During her career in Hollywood and on Broadway, the stunning MacCloy was a  favorite of the gossip columnists and the show biz tabloids. She was so good looking, there were always plenty of stories about her army of admirers. She said in later interviews that many men at that time proposed marriage with the lure of money and diamonds. One of those men was Jimmy Whiting, a multi-milionaire playboy type in Hollywood who tried putting a ring on MacCloy’s finger.  There was little doubt that he had plenty of money to employ in his campaign for marriage and on one occasion – he even arranged  a flight in a plane filled with rose petals.  But it was not to be.  For Whiting’s chief rival for MacCloy’s heart turned out to be a Toledo boy by the name of Charles Schuyler Schenck  who had also moved out to Hollywood’s budding film colony in the late 1920’s where he was doing some writing and playing music.  Schenk was the grandson of a former bank president in Toledo. While he was not quite as rich as Jimmy Whiting, he was was very handsome and it was Schenck who eventually won over MacCloy’s affections with his easy going style and Midwestern personality.  He and MacCloy drove to Yuma Arizona where they eloped in November of 1931.  The Toledo News Bee headlined the story “June MacCloy Chooses Love Over Riches”,  framing it as a cupid wins the day type story line, but this too proved to be just another Hollywood script headed for the scrapheap of memory.  The marriage to Schenck lasted only a few years. And by 1933, MacCloy was still a tender  24 years of age and had already been married and divorced 3 times.  It was the stuff of which gossip columns are made. The first of her union was to an Atlantic City man by the name Robert Forrester in 1928, which according to the Toledo News Bee had been annulled on application by MacCloy’s mother within a year.  Then the actress then married a Cincinnati film salesman, Wilbur Guthlein whom she divorced in 1931 to marry Schenck.  The man who did eventually win her heart for the long term was Neal Wendell Butler, a California architect who shared her love of jazz music and with whom she had two children. After her marriage in 1941, she retired from show business and made her home in Southern California with her husband who died in 1985, and where Toledo first female motion picture star died at the age of 95 on May 5th,  2005.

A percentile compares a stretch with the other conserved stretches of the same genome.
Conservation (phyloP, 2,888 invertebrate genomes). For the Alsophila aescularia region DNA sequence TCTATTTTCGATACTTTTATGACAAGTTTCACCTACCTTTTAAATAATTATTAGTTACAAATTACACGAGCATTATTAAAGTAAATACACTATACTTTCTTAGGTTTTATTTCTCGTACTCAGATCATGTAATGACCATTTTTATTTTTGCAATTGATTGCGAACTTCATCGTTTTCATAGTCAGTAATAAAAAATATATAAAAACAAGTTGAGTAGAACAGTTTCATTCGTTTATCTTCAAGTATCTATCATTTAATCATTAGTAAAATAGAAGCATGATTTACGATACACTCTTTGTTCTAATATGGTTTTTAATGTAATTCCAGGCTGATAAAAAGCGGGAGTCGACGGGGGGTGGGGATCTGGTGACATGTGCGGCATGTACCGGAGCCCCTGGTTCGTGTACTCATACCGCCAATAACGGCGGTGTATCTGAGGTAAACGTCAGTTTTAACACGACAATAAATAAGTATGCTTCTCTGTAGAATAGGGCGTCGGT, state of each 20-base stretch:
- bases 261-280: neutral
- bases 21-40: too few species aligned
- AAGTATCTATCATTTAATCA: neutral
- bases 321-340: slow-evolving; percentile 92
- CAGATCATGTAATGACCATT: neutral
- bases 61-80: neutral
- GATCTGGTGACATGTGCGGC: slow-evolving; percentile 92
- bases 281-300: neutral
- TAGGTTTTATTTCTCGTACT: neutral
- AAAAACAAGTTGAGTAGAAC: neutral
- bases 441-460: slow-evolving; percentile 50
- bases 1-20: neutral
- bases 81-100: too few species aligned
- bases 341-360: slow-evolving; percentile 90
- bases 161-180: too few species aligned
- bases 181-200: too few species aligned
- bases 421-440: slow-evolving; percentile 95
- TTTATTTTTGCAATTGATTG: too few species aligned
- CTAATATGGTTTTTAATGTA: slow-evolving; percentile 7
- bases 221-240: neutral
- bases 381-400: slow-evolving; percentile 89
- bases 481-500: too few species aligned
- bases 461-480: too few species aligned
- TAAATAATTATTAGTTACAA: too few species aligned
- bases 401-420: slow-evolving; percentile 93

Here is a video of MacCloy from a movie in 1932 where she is singing in a night club…long intro..she begins singing about :55 into the clip.

If anyone who reads this has any information about MacCloy’s family from Toledo, I’m eager to get in touch with them to see what else they might be able to share with us about her life in later years after she left show biz.  It is also this writer’s opinion that perhaps there should be some public acknowledgement of MacCloy’s life and history in her home town of Toledo.  Seems curious that MacCloy fell into such local obscurity once her bright and shiny star fell from the Hollywood heavens.



Filed under The Forgotten and no so famous, Uncategorized

5 responses to “One of Toledo’s Forgotten Stars: June MacCloy

  1. Susan Ranuio

    If you are interested in knowing more about June MacCloy, I can provide you with a few points of interest as my husband was an architect and personal friend of Neal Butler, June’s husband. We spent time with June and Neal in the late 70’s and 80’s up until the time of Neal’s death in 1985.

  2. Thank you for dedicating so much space to June MacCloy. I knew June well, and I am a friend of her son. I wrote the press release when she died, and it was circulated to newspapers worldwide. On several occasions I interviewed her at length, and created a Facebook page for her that contains photos and biographical information that I collected through the years. Her family was deeply hurt that MacCloy’s passing was ignored by the Academy Awards, especially since her obituary was in all the major papers. I sent death notices to Michigan papers, but they were apparently unimpressed.